So although Biggio probably has a soft side those close to him are familiar with, most fans and teammates just don't see that part of the veteran second baseman. After all, he and his longtime teammate, Jeff Bagwell, were the poster boys of stoicism on the field. Show no emotion, keep your head down and never, ever crack a smile.
That all changed a bit on Tuesday. Biggio, flanked on either side by his sons, Conor and Cavan, gave a heart-felt, 30-minute press conference to announce his retirement. While he was choked up much of the time, nothing compared to his reaction when he addressed his wife, Patty.
He broke down as he said "God bless you" to Patty, who was sitting in the front row.
Referring to his two sons and his daughter, Quinn, who was still on vacation at the family's home in New Jersey, Biggio said to Patty, "They are you. You raised them. I look in their eyes, and I see you."
If there is a downside to a Major League career, it's the time a player is away from home. When Biggio began his career, he was just two years out of college with few responsibilities outside of baseball.
But as the years progressed, his family grew. Conor Biggio, Craig pointed out, will be driving next year. Cavan is 12 and Quinn is seven.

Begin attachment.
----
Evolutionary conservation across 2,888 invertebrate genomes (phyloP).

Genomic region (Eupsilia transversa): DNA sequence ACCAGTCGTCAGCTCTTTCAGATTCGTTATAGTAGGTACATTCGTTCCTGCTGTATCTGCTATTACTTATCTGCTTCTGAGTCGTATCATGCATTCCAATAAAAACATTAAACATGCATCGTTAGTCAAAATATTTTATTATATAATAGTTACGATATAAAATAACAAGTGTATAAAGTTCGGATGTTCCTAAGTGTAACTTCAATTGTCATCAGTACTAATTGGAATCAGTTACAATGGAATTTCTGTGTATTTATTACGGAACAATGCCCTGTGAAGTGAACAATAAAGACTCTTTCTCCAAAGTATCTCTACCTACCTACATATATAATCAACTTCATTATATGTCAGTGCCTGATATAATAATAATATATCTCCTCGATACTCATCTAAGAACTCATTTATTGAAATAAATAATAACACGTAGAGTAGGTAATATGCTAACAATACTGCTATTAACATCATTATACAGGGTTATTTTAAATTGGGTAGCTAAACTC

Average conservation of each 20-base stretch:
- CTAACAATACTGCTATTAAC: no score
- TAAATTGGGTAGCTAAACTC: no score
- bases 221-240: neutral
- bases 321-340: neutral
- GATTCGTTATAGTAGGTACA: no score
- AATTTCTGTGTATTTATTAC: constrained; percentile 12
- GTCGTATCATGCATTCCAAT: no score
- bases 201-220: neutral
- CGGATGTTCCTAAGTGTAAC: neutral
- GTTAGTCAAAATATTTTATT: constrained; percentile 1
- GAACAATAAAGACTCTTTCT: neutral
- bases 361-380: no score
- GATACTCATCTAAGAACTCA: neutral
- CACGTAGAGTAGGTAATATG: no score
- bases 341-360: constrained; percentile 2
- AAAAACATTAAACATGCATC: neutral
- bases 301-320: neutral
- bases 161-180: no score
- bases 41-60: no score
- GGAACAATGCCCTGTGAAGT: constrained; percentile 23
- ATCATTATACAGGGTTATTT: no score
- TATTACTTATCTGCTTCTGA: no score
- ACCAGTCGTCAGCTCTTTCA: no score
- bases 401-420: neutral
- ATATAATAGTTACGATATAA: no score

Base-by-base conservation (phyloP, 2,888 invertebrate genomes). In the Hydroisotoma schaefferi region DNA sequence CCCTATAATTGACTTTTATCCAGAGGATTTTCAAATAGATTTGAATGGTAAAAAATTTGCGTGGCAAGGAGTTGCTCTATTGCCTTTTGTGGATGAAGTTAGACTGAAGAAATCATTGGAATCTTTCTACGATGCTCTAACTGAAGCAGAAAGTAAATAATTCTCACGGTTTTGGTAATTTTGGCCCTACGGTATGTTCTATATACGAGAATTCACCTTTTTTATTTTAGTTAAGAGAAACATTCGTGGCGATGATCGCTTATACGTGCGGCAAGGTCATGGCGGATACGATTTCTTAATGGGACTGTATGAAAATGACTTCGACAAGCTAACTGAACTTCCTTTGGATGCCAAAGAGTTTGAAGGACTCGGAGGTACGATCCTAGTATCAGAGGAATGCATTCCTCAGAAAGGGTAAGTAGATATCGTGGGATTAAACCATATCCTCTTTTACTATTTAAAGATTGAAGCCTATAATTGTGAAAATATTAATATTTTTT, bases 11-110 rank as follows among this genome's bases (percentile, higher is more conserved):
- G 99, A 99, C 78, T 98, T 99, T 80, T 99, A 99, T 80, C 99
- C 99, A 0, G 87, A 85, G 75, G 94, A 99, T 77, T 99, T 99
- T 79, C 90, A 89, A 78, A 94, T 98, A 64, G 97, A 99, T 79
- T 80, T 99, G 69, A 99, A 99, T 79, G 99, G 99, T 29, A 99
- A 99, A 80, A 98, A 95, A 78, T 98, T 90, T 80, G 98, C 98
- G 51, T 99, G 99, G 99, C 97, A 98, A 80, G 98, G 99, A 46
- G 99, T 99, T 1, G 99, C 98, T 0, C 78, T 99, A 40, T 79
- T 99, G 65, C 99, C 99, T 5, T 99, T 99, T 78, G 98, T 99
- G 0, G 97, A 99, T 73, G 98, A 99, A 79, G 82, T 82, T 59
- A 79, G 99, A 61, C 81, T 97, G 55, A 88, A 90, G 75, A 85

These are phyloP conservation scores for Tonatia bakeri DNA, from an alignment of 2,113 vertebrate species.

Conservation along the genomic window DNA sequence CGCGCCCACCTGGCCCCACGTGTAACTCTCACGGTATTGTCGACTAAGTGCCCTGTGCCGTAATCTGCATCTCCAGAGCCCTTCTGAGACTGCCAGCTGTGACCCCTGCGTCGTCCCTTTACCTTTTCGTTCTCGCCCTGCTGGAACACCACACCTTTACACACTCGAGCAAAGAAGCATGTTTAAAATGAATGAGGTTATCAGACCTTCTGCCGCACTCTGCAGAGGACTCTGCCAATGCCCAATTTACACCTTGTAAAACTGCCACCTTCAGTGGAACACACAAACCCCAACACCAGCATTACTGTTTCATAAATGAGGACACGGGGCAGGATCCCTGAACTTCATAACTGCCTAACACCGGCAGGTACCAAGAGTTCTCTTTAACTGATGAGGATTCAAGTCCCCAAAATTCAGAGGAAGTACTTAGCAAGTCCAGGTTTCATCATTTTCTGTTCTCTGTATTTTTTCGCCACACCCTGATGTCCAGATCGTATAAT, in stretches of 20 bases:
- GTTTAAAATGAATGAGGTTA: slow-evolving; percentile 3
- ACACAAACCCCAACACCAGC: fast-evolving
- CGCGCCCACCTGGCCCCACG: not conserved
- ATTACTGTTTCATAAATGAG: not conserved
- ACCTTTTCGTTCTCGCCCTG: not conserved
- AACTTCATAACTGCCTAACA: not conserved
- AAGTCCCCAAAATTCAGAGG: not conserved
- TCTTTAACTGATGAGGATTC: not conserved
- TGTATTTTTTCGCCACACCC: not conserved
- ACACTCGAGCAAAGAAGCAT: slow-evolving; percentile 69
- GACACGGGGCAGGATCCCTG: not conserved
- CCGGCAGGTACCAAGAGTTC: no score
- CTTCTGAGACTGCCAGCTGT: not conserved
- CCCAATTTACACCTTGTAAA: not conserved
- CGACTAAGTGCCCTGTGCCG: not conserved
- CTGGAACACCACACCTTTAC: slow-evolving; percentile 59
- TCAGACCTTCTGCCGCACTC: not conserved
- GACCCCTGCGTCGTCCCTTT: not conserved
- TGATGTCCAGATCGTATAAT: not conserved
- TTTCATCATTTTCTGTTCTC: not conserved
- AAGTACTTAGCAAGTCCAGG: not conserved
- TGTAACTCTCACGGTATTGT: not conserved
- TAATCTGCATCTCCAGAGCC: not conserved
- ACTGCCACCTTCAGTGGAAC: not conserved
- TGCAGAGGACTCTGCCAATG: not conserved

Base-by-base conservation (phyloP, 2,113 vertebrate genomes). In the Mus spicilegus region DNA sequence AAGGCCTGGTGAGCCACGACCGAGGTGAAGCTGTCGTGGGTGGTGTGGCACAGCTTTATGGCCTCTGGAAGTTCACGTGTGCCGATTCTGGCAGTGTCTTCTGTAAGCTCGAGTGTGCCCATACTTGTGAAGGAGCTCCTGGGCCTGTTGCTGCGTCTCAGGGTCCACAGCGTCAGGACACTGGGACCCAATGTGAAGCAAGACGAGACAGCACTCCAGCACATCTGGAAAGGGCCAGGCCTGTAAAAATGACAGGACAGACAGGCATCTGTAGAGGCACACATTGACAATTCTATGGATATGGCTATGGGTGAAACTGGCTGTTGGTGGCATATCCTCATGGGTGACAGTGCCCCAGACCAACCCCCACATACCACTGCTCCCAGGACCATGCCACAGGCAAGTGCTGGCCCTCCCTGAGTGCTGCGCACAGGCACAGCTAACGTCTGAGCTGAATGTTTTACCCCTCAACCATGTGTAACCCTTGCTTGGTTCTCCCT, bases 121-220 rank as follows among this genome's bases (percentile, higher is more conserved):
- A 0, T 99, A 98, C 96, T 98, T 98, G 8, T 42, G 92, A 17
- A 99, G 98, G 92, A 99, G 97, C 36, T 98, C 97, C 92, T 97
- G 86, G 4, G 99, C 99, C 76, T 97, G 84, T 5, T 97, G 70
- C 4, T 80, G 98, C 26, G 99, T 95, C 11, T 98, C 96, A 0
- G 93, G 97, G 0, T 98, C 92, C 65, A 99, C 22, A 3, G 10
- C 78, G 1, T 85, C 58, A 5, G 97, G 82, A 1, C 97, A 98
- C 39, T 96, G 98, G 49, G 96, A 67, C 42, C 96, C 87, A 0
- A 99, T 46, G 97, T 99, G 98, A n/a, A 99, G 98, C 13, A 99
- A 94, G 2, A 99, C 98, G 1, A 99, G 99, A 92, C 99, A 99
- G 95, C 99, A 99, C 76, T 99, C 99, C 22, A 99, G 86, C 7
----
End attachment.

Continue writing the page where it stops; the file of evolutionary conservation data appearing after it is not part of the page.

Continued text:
The Biggios have done everything possible to keep the family unit together over the years. They often accompany Craig on road trips, they attend almost every game and his sons are regular fixtures in the Astros' clubhouse.
But that doesn't mean Craig hasn't been away, a lot. While he understood his responsibilities to his job, he always had a sense of guilt for not being home more. That was very apparent as he addressed his wife during Tuesday's press conference.
"I just want to be a part of your family now," Biggio said. "I want to be there. I can't look [the kids] in the eyes anymore and justify being out of their lives.
"I want to be home. I want to be with you guys. I've done my part, I've done what I'm supposed to do. Thank you. Thank you for raising three great kids."
Patty Biggio was taken aback by her husband's burst of emotion.
"I was surprised," she said. "At home, he's very outgoing and we know how he feels about us. When he'd come in the door, it was always about us, never about him. But to hear him say it publicly, I guess that wasn't what I was expecting him to say today. I was surprised."
Biggio admitted he's become somewhat of a softie as he's gotten older.
"When you're older, your emotions hit you," Biggio said. "I cry all the time now. When I was 20, I never cried. I think it's a maturity, reflectiveness. There's a lot to reflect on and be proud of. When I talk about my kids and my family, it is emotional."
Asked what it's going to be like to have her husband around the house so much, Patty chuckled.
"I'm going to have to get back to you in about six months to let you know," she joked. "I keep asking him, 'Are we supposed to get remarried now? Renew our vows?'
"Like the clubhouse guys were saying to me, he's all mine now. But they're not kidding."
Alyson Footer is a reporter for MLB.com. This story was not subject to the approval of Major League Baseball or its clubs.